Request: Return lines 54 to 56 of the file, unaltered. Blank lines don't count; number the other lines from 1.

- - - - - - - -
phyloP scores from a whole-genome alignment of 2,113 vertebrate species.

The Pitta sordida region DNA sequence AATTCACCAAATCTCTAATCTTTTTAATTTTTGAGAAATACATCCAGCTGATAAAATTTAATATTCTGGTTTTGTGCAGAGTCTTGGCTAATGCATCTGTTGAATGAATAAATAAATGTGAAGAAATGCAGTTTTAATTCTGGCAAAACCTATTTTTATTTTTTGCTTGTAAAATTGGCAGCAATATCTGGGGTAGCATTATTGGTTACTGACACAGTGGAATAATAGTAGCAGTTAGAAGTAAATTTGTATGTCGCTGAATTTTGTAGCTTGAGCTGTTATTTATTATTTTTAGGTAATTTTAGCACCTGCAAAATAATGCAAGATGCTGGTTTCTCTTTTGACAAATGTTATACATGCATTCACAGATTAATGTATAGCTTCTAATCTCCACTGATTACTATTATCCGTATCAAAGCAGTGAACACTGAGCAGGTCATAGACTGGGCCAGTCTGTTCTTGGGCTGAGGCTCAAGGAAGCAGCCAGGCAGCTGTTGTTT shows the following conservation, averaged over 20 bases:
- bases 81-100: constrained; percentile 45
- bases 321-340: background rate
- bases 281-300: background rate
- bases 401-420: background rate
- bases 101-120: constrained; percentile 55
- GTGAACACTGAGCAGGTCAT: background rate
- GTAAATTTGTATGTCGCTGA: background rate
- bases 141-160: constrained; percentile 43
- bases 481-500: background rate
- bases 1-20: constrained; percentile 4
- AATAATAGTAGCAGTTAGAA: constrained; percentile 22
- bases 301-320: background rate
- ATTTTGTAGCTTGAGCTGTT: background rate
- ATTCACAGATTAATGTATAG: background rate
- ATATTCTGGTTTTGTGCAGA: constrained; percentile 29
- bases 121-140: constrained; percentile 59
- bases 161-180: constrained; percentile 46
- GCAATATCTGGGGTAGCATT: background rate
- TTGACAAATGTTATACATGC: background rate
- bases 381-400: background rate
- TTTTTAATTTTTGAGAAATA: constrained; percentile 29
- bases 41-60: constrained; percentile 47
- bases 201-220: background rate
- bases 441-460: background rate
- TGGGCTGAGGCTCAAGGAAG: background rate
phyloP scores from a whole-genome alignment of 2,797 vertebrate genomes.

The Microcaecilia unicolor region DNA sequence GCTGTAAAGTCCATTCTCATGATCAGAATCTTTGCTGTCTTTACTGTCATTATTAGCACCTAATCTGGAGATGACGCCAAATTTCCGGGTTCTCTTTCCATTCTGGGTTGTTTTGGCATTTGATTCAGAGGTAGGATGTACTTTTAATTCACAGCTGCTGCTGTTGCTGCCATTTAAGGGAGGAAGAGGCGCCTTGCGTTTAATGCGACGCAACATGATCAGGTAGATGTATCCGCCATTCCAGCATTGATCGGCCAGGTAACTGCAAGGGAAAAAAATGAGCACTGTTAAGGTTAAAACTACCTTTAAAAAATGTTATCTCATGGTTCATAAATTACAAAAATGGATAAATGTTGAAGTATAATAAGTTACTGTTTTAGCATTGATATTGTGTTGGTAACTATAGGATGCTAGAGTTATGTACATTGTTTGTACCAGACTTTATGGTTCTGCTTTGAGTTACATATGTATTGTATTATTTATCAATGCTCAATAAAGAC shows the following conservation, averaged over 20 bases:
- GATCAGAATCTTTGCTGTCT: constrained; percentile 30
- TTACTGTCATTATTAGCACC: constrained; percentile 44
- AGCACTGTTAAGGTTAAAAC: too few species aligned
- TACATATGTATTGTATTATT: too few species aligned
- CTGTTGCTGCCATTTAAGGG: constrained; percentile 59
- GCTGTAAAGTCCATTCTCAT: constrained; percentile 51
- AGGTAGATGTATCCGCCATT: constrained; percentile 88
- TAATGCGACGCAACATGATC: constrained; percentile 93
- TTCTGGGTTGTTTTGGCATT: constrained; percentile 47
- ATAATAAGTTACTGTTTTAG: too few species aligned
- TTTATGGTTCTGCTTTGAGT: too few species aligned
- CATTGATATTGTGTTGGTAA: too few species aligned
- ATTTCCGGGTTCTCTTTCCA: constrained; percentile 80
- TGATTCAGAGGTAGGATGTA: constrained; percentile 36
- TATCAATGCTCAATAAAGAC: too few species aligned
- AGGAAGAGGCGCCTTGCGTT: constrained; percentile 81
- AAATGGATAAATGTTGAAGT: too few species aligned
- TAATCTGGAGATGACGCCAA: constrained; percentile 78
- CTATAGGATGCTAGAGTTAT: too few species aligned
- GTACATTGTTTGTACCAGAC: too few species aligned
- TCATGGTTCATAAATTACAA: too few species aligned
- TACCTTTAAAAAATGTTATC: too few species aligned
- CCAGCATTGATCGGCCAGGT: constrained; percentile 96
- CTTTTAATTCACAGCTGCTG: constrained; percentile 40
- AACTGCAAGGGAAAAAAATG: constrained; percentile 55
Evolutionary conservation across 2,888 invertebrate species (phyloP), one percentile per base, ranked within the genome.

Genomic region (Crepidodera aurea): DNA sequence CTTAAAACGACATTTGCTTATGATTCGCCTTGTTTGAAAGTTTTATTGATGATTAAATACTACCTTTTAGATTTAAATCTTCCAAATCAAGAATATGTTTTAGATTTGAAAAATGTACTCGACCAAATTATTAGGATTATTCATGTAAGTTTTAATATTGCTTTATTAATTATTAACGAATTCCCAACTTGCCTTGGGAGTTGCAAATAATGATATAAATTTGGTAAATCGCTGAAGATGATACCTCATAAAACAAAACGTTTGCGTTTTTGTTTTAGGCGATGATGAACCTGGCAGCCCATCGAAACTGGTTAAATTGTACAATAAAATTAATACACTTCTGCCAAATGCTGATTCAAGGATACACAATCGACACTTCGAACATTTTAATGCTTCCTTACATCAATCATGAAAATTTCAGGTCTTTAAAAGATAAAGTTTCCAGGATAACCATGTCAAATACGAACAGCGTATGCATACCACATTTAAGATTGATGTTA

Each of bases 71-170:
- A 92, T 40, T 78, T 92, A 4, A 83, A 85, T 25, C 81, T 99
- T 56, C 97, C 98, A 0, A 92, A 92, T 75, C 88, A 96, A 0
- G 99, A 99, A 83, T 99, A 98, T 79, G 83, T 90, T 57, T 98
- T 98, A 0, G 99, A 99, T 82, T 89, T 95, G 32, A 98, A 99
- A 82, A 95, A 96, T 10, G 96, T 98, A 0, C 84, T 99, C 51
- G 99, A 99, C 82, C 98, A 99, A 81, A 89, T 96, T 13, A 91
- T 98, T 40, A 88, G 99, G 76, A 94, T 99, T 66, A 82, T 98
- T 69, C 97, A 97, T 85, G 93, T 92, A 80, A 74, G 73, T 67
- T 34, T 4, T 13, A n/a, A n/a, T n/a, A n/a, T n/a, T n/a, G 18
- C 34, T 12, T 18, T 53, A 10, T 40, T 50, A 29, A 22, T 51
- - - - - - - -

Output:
- AACTGCAAGGGAAAAAAATG: constrained; percentile 55
Evolutionary conservation across 2,888 invertebrate species (phyloP), one percentile per base, ranked within the genome.

Genomic region (Crepidodera aurea): DNA sequence CTTAAAACGACATTTGCTTATGATTCGCCTTGTTTGAAAGTTTTATTGATGATTAAATACTACCTTTTAGATTTAAATCTTCCAAATCAAGAATATGTTTTAGATTTGAAAAATGTACTCGACCAAATTATTAGGATTATTCATGTAAGTTTTAATATTGCTTTATTAATTATTAACGAATTCCCAACTTGCCTTGGGAGTTGCAAATAATGATATAAATTTGGTAAATCGCTGAAGATGATACCTCATAAAACAAAACGTTTGCGTTTTTGTTTTAGGCGATGATGAACCTGGCAGCCCATCGAAACTGGTTAAATTGTACAATAAAATTAATACACTTCTGCCAAATGCTGATTCAAGGATACACAATCGACACTTCGAACATTTTAATGCTTCCTTACATCAATCATGAAAATTTCAGGTCTTTAAAAGATAAAGTTTCCAGGATAACCATGTCAAATACGAACAGCGTATGCATACCACATTTAAGATTGATGTTA